Litigant Says Court Clerk’s Books Don’t Add Up

CHICAGO (CN) – A Chicago-based coin dealer claims in court that hundreds of millions of dollars disappeared from public funds controlled by the Cook County Circuit Court and county officials refuse to acknowledge the deficiencies.

Harlan J. Berk and his company, Harlan J. Berk Ltd., filed a lawsuit Tuesday against Cook County officials, including the president of the county board, Toni Preckwinkle, and Cook County commissioners.

In his 131-page complaint for a writ of mandamus filed in county court, Berk claims the Cook County Circuit Court Clerk’s Office unreported receipts by hundreds of millions of dollars from 2001 to 2015.

“The underreported receipts comprise portions of otherwise booked or acknowledged transactions that disappeared from the bottom line each year ($211 million) and transactions that were never booked ($242 to $551 million),” the lawsuit states. “The figures published by the office of the Clerk of the Circuit Court of Cook County, Illinois establish both the fact and the magnitude of the shortfalls, that, added together, amount to between half and three-quarters of a billion dollars.”

Berk says he and his coin shop are Illinois taxpayers and have been litigants in the circuit court. The court clerk’s office takes in nearly $200 million per year from litigants that goes into various funds, his complaint states.

Ten public funds are affected, according to Berk, including the mandatory arbitration fund, Cook County Law Library fund, children’s waiting room fund, court automation fund, security fund, document storage fund, mental health court fund, peer jury fund, drug court fund and electronic citations fund.

Berk estimates the total amount of unaccounted-for money to be between $452.8 million and $761.6 million.

In October 2015, the Cook County auditor told Preckwinkle and county commissioners about the multiple deficiencies in the annual reports, according to the complaint, but the circuit court clerk’s office has refused to comply with county ordinances and cooperate with the auditor,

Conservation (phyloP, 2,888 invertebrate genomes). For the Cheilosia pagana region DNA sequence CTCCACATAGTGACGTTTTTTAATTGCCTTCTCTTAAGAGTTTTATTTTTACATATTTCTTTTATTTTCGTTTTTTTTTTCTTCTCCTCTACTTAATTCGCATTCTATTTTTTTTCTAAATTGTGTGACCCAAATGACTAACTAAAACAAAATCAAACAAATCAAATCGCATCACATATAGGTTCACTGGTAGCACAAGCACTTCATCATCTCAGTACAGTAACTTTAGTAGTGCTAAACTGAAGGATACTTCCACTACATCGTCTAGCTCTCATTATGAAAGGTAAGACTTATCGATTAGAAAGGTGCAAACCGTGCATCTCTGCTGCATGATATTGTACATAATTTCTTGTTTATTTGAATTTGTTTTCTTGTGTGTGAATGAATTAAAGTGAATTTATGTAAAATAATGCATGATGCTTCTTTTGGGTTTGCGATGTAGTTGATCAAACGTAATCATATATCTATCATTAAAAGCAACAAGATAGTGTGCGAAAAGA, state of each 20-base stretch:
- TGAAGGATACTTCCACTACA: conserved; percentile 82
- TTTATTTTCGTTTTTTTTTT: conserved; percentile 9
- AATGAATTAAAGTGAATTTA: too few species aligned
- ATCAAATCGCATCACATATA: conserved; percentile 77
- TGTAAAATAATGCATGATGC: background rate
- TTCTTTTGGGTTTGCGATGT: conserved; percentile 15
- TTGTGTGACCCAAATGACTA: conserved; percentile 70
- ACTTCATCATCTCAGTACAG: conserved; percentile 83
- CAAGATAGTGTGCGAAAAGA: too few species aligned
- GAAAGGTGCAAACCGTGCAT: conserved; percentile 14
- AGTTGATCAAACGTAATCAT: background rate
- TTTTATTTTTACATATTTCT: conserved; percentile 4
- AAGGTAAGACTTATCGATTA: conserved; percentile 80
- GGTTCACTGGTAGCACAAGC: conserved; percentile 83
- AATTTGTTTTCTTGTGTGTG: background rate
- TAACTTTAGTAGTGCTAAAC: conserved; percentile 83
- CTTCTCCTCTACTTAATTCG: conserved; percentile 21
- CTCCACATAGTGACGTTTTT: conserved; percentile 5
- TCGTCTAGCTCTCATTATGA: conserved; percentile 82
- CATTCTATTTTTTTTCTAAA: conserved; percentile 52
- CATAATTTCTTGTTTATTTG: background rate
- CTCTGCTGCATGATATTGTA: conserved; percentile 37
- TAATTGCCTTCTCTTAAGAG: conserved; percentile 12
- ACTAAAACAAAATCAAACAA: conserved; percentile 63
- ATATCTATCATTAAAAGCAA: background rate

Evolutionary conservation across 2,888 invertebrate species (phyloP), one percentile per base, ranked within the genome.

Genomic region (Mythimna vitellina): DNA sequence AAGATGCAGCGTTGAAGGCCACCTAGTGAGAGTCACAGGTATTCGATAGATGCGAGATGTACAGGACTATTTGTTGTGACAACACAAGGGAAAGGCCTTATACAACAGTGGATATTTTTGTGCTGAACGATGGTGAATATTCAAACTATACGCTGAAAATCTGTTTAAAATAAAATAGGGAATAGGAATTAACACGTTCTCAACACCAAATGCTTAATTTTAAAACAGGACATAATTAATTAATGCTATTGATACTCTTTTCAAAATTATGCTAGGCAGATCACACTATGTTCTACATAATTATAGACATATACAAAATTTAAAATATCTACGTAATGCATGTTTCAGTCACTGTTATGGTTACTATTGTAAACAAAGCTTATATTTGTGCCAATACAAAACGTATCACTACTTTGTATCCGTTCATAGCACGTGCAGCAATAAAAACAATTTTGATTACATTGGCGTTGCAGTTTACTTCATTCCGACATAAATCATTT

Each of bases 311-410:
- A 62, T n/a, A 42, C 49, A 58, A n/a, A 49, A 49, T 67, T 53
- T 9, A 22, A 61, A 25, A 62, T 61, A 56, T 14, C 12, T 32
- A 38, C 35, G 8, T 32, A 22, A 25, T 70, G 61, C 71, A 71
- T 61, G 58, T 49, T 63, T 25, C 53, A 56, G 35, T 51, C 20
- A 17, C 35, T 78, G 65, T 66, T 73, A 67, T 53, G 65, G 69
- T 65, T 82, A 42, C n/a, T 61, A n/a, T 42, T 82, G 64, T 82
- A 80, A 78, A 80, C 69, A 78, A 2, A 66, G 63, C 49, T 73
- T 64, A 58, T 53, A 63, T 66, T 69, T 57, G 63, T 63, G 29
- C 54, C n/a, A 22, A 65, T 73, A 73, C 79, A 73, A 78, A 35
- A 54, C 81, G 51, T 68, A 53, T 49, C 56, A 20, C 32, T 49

“The published reports reveal the loss of significant funds without a public trace,” Berk claims, adding that the clerk’s office refuses to even acknowledge the deficiencies.

For all of the funds at issue except for the electronic citations fund, the authority to collect money from parties in lawsuits obligates Cook County to spend the collected money only for purposes defined by legislation, the complaint states.

Berk says Cook County also did not spend its special-purpose money as directed by law. As an example, he cites the county’s alleged failure to account for surplus funds that were appropriated for the special-purpose programs but were neither expended during the year nor carried into the following year.

Berk seeks to compel Cook County to provide an honest and accurate accounting of the 10 special-purpose funds made up of money from litigants. He asks for a separate accounting to be provided to the pubic.

“Without orders of the court directing the county to do its job, the county will continue to look the other way while public funds are taken without further report,” the complaint states. “By waste, acquiescence, or otherwise, it has and will continue to allow restricted funds to be spent by someone without ensuring compliance, and, with the money it receives, it has and will continue to use restricted funds without restriction.”

Berk says a writ of mandamus will hold Cook County accountable for its use of public money, “starting with the money in its constructive possession and permitted to disappear and ending with the money that managed to survive efforts to divert cash for undisclosed purposes but somehow remained on the books at the end of the year.”

Preckwinkle declined to comment on the lawsuit.

Berk is represented by David Novoselsky in Waukegan, Ill.